Is there a reason why the cleanup tag, wiki formatting, and grammar editing have been taken out and replaced by what seems to be basically the originally posted article? Vandrona 04:17, March 6, 2007 (PST)
- It looks like the original poster came back with corrections and re-posted a updated article. This wiped out the edits by others. The original poster may not have known that the article was updated.
- To he original poster: Please keep in mind that this is a community project. Always edit the latest version of an article. If you have a work in progress, please use the Template:Inprogress template. Andrew 05:14, March 6, 2007 (PST)
- It doesn't seem to have helped. My contributions to the article were deleted, together with the cleanup tag, without an explanation. Vandrona 10:10, April 19, 2007 (PDT)
This article reads like a homily, citing many sources that are of borderline relevance. The topic, I think, should be focused on the issue of what various Orthodox sources have to say about sexual issues. The nature of marriage is obviously the starting point (and didn't I hear that marriage is equal in dignity to the monastic life, not inferior to it as this article suggests?).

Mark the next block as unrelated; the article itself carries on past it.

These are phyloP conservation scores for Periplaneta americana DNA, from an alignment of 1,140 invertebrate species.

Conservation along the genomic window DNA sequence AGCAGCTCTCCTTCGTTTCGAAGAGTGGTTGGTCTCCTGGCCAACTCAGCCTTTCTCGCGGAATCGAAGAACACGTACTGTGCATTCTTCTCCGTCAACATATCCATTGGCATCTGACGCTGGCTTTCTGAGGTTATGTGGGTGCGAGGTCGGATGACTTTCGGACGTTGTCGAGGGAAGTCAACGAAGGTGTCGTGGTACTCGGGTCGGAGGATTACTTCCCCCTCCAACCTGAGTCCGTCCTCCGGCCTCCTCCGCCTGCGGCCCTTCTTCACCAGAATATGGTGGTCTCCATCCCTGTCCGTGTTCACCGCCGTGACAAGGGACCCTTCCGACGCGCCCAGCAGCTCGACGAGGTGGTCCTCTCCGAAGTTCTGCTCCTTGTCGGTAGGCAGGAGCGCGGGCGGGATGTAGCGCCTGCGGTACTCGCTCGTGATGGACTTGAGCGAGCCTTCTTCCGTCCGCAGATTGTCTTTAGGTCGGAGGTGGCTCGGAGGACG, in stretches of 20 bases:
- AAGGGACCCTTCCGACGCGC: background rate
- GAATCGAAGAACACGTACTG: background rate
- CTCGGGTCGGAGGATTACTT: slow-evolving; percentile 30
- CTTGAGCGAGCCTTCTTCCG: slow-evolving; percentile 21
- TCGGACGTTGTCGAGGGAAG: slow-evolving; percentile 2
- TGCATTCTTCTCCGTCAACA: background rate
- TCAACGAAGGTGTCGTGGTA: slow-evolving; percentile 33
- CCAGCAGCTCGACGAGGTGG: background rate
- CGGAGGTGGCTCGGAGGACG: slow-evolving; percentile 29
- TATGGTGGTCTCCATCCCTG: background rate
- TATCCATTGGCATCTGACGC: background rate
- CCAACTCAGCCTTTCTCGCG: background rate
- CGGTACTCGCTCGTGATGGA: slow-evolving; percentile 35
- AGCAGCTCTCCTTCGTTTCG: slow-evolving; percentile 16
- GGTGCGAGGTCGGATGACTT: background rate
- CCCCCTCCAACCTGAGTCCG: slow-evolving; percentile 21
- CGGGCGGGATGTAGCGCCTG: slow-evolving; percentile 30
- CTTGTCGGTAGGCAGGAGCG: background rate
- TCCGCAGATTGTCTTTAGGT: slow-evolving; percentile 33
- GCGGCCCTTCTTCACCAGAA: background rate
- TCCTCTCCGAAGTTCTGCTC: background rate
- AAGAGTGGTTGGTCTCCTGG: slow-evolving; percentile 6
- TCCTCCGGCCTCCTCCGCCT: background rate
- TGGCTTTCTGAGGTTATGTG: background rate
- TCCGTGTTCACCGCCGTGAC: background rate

One important problem is the extent to which "the Church" can be said to offer a single, coherent answer to issues such as masturbation. I would be surprised to find many authoritative writings or sermons referring to it (more on undefined "temptations") but I'm sure they exist. The question then becomes, can such pronouncements be described as marginal to the church, or are they integral to it?
A more serious issue is that of "fornication" (read, nonmarital sex relations, presumed to be heterosexual and nonadulterous). Certainly any number of biblical and patristic citations thunder against it, and yet, the attitude of spiritual fathers who must deal with real-world relationships is not always so uncompromising. Do they (the confessors) too not represent the Church? Is it un-Orthodox to claim that such rules (like the question of polygamy, perhaps) owe as much to secular social mores as to universal moral principles?
Other topics which ought to be covered include homosexuality and birth control. Zla'od 00:32, January 4, 2008 (PST)